PositiveFeedback Positive feedback can be identifiedas a mutualistic interaction, in other words the output affects the input and/orthe input affects the output, it is a cycle, and is commonly referred to as aloop. Positive feedback loops are very rare, yet necessary for life. Thismechanism does not directly contribute to the maintenance of homeostasis, it actuallypushes the system further away from its equilibrium due to its reinforcing nature.I used the term ‘reinforcing’, because instead of opposing the unfavorable changesoccurring in the homeostatic environment like negative feedback, it enhancesthem; the initiating stimulus will cause more of that same stimulus. Constantactivity of this mechanism could have detrimental effects. Typically, there issome sort of definitive endpoint, often described as an explosive event.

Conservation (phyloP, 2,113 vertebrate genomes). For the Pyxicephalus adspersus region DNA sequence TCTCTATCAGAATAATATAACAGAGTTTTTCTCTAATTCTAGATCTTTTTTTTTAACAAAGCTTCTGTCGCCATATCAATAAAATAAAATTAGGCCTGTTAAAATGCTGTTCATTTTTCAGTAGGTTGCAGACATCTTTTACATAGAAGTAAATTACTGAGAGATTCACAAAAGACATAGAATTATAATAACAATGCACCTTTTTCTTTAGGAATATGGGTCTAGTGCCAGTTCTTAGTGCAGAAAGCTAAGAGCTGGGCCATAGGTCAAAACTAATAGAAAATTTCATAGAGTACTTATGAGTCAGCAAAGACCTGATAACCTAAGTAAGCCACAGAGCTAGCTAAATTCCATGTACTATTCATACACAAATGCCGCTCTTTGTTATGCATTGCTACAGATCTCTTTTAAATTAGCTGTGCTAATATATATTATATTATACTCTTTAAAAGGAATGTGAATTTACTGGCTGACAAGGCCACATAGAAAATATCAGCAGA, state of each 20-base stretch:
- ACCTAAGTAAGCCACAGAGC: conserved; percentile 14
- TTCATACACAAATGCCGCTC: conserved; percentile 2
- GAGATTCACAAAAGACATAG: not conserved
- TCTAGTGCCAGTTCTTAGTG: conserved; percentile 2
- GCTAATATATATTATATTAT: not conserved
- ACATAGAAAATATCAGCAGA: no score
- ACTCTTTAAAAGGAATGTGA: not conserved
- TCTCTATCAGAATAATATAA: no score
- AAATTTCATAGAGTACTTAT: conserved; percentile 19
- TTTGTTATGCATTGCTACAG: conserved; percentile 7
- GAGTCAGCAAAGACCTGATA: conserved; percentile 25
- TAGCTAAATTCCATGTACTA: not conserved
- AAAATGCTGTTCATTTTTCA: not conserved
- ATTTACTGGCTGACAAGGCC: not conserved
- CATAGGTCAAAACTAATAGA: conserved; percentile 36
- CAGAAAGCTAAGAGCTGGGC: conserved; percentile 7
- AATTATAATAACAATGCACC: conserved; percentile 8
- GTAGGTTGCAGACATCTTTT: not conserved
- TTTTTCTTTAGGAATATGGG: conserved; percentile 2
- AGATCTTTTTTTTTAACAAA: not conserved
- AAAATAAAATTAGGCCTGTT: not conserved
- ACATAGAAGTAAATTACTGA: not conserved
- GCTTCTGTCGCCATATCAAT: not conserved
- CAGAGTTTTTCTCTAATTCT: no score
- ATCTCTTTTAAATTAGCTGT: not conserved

A physiologicalexample of positive feedback is the secretion of oxytocin during childbirth,this hormone is produced by the hypothalamus and is responsible for coordinatedcontractions of smooth muscle in the uterus. Oxytocin is also responsible formilk letdown during lactation, and it has some involvement in bonding behavior.As mentioned previously, the releasing of this hormone promotes uterinecontractions, and being that it is regulated by the positive feedbackmechanism, these contractions in turn promote more oxytocin to be released,thus causing stronger uterine contractions. The oxytocin continues to increaseand the contractions continue to get more fierce, that is until the ‘explosiveevent’ occurs, which in this case will be the actual delivery of the child.Once the child has been expelled from the womb, oxytocin secretion ceases, stoppingthe uterine contractions. Though rare, and potentially very dangerous, positivefeedback is a much appreciated aspect of life. In its absence there would be noblood clotting, action potentials, or inducing of childbirth.
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